Homework, no home
By Donna Winchester
Published March 3, 2007
They fly under the radar in places few would think to look. At night, they lay their heads down in abandoned automobiles, in motel rooms, in spare corners in the homes of relatives. They are the estimated 1,500 children who are homeless yet enrolled in a Pinellas County public school. Thousands of others can be found in Hillsborough and Pasco schools, and in school districts across the state.
Curtis Reitmeyer is one of them. The 10-year-old will tell you the best hours of his day are the ones he spends at Skycrest Elementary School in Clearwater. The rest of the time, he's cooped up in a cramped motel room with his mom and dad, his older brother and two younger sisters.
Curtis says that sharing a bed with another family member makes it hard for him to fall asleep. Traffic along U.S. 19 and arguments among other motel dwellers sometimes wake him in the middle of the night.
And the utter disarray that results when six people spend months together in a small space makes it hard to keep track of things. Curtis says he missed a day of school recently because he couldn't find one of his shoes.
"At our apartment, they were always right next to each other," he says.
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Barbara Duffield, policy director for the National Association for the Education of Homeless Children and Youth, describes childhood homelessness as pervasive, hidden and heartbreaking.
"It's pervasive in that it exists in every community across the country," Duffield says. "It's hidden in that families with children are less visible than other segments of the homeless population. It's heartbreaking because of the damaging effects homelessness has on every aspect of a child's development."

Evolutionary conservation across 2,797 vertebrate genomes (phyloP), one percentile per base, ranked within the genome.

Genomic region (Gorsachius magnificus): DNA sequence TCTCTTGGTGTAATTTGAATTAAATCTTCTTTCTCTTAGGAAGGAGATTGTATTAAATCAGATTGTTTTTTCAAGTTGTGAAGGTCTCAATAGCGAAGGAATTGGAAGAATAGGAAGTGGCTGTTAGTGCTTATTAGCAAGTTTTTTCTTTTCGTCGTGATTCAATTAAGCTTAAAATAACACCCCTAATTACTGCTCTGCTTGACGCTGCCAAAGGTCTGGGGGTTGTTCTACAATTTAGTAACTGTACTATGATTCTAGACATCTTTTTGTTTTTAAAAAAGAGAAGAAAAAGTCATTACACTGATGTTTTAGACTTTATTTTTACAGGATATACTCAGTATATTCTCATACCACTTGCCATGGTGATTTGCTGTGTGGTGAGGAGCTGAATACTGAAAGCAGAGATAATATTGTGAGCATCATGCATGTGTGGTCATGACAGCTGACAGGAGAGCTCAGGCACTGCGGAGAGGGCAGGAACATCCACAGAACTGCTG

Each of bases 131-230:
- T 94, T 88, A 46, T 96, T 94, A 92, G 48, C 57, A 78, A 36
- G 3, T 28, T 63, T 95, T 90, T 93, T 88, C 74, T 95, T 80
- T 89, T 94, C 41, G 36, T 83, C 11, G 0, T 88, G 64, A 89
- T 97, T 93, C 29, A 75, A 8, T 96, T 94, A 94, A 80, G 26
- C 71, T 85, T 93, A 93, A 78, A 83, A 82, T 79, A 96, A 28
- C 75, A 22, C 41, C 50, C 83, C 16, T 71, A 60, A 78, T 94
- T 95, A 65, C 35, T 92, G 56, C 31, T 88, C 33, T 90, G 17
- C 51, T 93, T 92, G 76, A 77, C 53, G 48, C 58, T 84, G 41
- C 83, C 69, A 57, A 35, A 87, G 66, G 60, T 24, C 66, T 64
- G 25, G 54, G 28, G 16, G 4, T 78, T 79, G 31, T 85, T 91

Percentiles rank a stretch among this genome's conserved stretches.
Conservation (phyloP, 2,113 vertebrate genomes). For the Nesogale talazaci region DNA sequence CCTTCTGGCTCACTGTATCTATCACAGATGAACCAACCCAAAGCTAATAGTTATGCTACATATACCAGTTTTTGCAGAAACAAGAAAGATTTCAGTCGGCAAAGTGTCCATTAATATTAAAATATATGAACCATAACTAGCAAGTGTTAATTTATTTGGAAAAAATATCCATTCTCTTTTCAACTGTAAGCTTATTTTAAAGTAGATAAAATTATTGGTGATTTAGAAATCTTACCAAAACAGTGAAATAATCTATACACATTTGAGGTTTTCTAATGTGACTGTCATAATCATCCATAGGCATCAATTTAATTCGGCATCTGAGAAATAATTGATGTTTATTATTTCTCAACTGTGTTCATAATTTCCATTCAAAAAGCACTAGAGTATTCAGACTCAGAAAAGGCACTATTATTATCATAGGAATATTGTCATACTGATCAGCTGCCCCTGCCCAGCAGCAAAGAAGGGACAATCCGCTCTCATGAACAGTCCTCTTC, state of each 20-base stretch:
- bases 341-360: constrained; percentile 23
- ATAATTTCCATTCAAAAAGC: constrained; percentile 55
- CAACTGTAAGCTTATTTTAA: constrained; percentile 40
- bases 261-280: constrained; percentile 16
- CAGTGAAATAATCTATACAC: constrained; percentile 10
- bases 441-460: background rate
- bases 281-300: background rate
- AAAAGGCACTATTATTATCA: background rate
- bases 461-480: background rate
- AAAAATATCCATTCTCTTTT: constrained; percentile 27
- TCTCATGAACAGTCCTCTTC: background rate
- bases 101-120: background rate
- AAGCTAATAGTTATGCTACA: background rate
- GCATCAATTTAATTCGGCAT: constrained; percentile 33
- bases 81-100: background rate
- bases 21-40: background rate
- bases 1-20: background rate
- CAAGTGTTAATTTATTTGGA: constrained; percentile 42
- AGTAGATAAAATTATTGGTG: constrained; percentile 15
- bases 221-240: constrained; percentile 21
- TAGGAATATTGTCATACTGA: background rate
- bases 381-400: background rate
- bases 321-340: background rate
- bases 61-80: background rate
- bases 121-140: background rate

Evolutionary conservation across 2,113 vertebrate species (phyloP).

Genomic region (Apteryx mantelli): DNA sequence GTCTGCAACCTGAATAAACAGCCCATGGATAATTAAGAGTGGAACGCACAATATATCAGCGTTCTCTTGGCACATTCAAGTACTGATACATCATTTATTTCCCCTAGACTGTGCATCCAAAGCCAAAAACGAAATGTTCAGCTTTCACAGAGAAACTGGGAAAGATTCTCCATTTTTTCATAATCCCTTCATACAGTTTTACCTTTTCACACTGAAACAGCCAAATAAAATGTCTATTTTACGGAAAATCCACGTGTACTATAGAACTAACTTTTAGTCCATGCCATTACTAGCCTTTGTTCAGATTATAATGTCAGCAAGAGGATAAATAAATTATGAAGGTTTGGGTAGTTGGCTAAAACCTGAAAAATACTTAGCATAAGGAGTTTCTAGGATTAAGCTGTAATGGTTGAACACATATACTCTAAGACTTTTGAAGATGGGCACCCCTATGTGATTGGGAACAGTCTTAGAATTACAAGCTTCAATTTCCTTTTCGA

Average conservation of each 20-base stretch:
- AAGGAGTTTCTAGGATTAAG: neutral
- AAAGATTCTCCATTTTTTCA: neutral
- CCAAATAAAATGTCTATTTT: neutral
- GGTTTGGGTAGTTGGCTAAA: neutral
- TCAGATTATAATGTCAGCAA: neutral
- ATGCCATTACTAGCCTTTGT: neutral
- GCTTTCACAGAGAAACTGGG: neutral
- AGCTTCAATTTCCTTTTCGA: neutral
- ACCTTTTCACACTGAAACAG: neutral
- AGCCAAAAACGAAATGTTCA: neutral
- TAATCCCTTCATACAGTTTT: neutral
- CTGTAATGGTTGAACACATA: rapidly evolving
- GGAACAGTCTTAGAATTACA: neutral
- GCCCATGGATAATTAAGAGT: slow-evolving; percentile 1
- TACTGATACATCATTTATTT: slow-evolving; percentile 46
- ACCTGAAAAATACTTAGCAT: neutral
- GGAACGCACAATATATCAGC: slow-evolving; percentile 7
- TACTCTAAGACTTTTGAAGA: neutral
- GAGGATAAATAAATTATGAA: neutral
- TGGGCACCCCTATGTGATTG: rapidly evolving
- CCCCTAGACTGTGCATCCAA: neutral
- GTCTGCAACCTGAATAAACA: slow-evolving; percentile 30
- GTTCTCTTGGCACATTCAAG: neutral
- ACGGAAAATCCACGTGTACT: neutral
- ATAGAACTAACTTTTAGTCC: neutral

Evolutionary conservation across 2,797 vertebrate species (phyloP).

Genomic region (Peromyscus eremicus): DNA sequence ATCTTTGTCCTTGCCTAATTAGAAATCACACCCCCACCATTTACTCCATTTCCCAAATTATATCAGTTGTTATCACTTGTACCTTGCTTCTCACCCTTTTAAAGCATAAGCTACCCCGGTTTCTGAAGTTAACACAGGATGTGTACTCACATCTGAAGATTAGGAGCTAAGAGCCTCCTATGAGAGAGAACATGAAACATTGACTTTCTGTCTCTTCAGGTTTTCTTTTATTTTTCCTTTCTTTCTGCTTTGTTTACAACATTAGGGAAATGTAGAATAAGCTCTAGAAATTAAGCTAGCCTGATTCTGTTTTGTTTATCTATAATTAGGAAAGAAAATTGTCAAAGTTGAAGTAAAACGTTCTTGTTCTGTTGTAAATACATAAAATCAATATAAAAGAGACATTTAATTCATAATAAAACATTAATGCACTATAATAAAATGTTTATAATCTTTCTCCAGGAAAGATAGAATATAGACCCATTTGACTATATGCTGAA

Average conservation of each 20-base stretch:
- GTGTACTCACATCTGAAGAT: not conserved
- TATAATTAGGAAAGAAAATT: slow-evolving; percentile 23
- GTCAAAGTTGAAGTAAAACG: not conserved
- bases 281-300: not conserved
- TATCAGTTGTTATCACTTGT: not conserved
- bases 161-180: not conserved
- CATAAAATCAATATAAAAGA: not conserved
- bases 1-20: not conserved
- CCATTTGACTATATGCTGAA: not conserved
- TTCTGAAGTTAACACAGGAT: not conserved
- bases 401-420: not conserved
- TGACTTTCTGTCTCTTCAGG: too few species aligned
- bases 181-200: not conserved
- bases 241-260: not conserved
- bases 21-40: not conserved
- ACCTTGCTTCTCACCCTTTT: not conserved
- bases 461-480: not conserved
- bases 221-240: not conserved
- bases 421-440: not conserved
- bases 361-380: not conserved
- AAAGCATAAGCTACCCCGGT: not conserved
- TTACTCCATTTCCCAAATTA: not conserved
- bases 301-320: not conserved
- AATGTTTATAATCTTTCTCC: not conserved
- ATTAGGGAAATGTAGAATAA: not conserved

Under federal law, homeless advocates must identify and provide education services to homeless children. In Pinellas, the school district's homeless education assistance team includes two resource teachers, a social worker and a program coordinator.
Althea Hudson, the coordinator, has seen enough to know how important the smallest comforts can be to needy children.
"The things we take for granted," Hudson says, "are the things they cherish."
While people are quick to judge the homeless, there often are extenuating circumstances that land them in difficult situations. Jon Reitmeyer, Curtis' dad, acknowledges that he hasn't always managed his money well. But he is working two jobs to save for an apartment.
Unfortunately, his credit is bad, which makes landlords wary of leasing to him. So he hands over close to $2,000 a month to the motel, which makes it hard for the family to get ahead.
Debi Turner, principal at Blanton Elementary School, says she has seen many families like the Reitmeyers. At present, she knows of at least five Blanton families who live in shelters. Six to 10 are "doubled-up" with friends or relatives, and one family is living in a van.